Every morning, we compile the links of the day and dump them here… highlighting the big story line. Because there’s nothing quite as satisfying as a good morning dump.
For a Boston team that had to claw its way to simply snag the last playoff berth in the East two seasons ago, the No. 1 spot simply shows how far the team has come.
“They definitely weren’t thinking No. 1 seed when I got here. I know that for a fact,” Thomas said. “They were barely thinking playoffs. How fast it’s come, it’s good. It says a lot abut the direction this organization is going in and the work we put in as players and coaches.”
Did Thomas think the Celtics had the potential to get to this point?
“I did,” he said. “But I’m different from others.”
Regular season wins during the Brad Stevens era:
— Brian Robb (@CelticsHub) April 13, 2017
Just shy of four years after the Celtics traded away the bedrock of their best teams since the 1980s, with full intentions of deliberately rebuilding their brand, here they are– the number one seed in the east with 50-plus wins and just one player remaining from the last Celtic team that cracked 50 victories.
Let’s wait two sections from now to put asterisks on this accomplishment (very few wins for a one-seed, lowest point differential of all time for a top seed, injuries in Cleveland and Toronto) and instead take a second to stop and realize how incredible this ascension is. The Celtics, in a way, are still in the rebuilding process. They are not a finished product. It’s quite possible that they’ll be finals contenders 2-3 years from now and look fundamentally different than they do now, thanks to more Nets picks, cap space and the possibility of a disgruntled star on the move. But for now, they have home-court advantage until the NBA Finals and a group of guys itching to find playoff success. These last few weeks, mostly full of home games against lesser opponents have finally come to an end, and it’s time for the real season to begin.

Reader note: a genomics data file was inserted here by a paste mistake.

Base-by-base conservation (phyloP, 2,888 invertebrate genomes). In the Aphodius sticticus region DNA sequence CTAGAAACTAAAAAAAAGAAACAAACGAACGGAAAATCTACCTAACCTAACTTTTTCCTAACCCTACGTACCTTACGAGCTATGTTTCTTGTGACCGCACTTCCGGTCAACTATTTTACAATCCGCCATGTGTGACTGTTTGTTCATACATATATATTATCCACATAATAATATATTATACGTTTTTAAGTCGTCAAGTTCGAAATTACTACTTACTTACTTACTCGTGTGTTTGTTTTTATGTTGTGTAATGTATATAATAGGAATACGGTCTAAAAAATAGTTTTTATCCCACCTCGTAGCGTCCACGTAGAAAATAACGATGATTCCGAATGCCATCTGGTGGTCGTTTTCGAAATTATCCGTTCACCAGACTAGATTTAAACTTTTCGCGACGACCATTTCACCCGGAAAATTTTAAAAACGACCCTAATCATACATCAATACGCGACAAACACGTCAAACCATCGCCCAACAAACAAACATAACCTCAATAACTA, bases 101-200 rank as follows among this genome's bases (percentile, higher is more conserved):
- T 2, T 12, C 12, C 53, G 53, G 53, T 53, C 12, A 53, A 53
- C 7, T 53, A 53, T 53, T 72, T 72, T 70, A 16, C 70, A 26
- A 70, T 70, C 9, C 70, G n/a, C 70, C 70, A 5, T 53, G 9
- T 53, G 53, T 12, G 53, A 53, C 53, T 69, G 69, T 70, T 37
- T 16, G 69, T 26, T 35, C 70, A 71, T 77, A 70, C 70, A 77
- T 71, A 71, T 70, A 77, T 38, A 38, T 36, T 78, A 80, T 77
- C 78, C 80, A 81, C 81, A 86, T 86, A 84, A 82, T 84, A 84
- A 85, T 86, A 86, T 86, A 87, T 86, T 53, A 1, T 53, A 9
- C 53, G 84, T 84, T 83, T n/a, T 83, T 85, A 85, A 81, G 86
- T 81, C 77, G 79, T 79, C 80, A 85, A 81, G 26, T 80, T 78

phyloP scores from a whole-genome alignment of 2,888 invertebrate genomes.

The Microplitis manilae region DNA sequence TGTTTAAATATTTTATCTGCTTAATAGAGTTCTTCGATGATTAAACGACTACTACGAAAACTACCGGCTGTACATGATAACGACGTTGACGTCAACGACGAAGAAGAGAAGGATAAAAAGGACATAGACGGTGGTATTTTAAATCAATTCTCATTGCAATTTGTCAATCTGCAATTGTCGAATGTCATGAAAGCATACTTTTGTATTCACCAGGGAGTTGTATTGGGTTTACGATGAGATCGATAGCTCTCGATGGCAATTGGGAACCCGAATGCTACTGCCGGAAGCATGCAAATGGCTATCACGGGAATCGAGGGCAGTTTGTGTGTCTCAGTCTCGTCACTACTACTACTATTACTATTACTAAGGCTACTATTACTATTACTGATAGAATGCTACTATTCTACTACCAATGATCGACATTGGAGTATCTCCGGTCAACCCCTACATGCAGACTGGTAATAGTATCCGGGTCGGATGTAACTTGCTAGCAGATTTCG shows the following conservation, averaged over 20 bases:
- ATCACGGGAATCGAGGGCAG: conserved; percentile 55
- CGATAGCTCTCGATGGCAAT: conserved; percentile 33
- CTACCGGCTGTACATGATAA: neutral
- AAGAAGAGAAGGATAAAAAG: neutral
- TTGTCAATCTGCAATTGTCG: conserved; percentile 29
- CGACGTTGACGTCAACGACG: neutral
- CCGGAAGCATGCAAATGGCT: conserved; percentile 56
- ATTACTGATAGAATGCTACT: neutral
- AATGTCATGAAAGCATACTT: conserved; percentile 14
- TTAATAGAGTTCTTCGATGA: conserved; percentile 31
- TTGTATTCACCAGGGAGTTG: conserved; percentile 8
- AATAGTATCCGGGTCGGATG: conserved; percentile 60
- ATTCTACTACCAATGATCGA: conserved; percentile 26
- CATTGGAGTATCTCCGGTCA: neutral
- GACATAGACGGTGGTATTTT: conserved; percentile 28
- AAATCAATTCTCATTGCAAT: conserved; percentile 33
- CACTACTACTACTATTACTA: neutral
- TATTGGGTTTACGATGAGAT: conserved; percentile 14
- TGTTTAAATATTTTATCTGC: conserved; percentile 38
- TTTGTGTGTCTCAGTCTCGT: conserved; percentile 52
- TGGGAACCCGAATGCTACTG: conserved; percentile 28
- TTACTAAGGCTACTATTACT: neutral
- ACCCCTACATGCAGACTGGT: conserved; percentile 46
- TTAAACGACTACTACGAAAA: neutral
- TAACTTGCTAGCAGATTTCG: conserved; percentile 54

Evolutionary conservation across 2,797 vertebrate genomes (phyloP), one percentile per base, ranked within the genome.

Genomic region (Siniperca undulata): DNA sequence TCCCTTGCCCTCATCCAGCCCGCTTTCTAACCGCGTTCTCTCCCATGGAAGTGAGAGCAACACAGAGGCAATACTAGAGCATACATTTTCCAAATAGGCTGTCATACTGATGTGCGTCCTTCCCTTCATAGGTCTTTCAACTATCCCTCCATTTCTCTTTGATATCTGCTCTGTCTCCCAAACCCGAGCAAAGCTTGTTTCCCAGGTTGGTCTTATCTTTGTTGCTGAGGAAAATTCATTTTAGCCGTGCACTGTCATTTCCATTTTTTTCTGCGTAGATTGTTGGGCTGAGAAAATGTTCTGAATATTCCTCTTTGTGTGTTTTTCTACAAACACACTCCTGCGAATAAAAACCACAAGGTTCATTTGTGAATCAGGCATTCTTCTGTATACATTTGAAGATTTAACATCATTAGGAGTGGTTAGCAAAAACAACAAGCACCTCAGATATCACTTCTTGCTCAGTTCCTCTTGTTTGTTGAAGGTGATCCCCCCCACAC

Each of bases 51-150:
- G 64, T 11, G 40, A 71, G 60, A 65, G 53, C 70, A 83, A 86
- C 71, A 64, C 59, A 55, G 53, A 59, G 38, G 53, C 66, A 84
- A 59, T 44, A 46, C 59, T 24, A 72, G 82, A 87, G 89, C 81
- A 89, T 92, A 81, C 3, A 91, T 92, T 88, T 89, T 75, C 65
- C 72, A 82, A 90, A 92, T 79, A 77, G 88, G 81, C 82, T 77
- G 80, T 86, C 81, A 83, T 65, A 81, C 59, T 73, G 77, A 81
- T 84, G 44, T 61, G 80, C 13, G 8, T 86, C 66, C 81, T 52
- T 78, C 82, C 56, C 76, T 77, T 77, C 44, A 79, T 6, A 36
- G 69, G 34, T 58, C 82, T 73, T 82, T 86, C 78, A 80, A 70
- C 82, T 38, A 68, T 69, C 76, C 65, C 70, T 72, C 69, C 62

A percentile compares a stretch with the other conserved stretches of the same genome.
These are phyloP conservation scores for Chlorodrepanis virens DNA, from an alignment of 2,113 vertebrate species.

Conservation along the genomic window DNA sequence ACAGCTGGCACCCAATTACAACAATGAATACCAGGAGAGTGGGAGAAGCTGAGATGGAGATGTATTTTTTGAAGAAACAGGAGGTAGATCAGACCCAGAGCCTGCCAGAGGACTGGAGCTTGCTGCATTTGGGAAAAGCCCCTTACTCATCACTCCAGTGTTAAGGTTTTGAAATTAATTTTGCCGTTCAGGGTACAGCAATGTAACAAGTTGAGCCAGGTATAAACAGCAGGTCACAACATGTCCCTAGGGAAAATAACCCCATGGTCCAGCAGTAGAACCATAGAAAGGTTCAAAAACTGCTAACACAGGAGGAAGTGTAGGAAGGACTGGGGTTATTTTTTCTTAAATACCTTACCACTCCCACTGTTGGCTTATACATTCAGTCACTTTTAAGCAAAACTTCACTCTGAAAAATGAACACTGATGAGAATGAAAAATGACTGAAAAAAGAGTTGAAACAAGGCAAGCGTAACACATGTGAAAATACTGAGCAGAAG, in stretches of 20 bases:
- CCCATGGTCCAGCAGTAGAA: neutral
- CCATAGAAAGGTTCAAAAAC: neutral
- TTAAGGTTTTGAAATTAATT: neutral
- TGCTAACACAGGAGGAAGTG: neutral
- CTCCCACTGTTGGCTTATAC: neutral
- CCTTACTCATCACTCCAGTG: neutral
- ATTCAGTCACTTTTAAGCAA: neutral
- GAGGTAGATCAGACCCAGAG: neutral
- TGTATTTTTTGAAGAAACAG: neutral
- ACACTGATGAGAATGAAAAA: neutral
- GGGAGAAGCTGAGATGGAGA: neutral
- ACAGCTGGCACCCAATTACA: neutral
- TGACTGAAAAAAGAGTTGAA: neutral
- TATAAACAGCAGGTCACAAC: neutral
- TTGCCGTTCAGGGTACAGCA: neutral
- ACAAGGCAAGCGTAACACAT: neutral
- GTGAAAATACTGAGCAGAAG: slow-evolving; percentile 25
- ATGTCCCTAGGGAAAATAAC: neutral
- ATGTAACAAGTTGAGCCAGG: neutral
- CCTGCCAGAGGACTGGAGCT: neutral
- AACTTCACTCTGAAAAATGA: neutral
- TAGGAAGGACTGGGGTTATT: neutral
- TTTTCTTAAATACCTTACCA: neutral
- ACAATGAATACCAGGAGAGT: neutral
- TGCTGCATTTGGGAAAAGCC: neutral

The Celtics open as your number one seed on Sunday evening at the Garden. Yes. The “rebuilding” Celtics. Life is pretty good.
Herald – Celtics get number one job done
On page 2, here comes playoff Rondo and the TNT Bulls
…the Bulls who seemed to be mired in problems on the floor and within the locker room, rallied to win seven of its last nine games and sneak into the eighth and final playoff slot.
Several contributing factors have come into play leading them to where they are now.
But few stand out more than their point guards who are All-Star guards of the Celtics’ present (Isaiah Thomas) and their past (former Celtic Rajon Rondo).
Their play with be critical in their first-round matchup which begins on Sunday at the TD Garden at 6:30 p.m., and can also be seen on CSN.
“I just want to go out there and win,” Rondo told reporters after Chicago’s 39-point win against Brooklyn to secure the eighth playoff seed. “So my only focus is to get the win.”
Chicago has done just that, winning seven of their last nine games.
And the play of Rajon Rondo has been a significant part of the Bulls’ late-season surge.
It’s surprising when you consider all the issues that he and the Bulls had this year which at one point led to head coach Fred Hoiberg taking him out of the rotation altogether not to mention some social media back-and-forth barbs between Rondo and Dwyane Wade and Jimmy Butler.
But through the disagreements and disappointing play for long stretches this season, Chicago righted the ship in time to get into the postseason where they’ll face a Celtics team that is led by Thomas.
If Rajon Rondo turns into “National TV Rondo” and the Bulls continue their absurd streak of dominance on TNT (three of the first four games of the series are on the network), they’ll not only pull the 8-1 upset, but they’ll win in 5 or 6 games.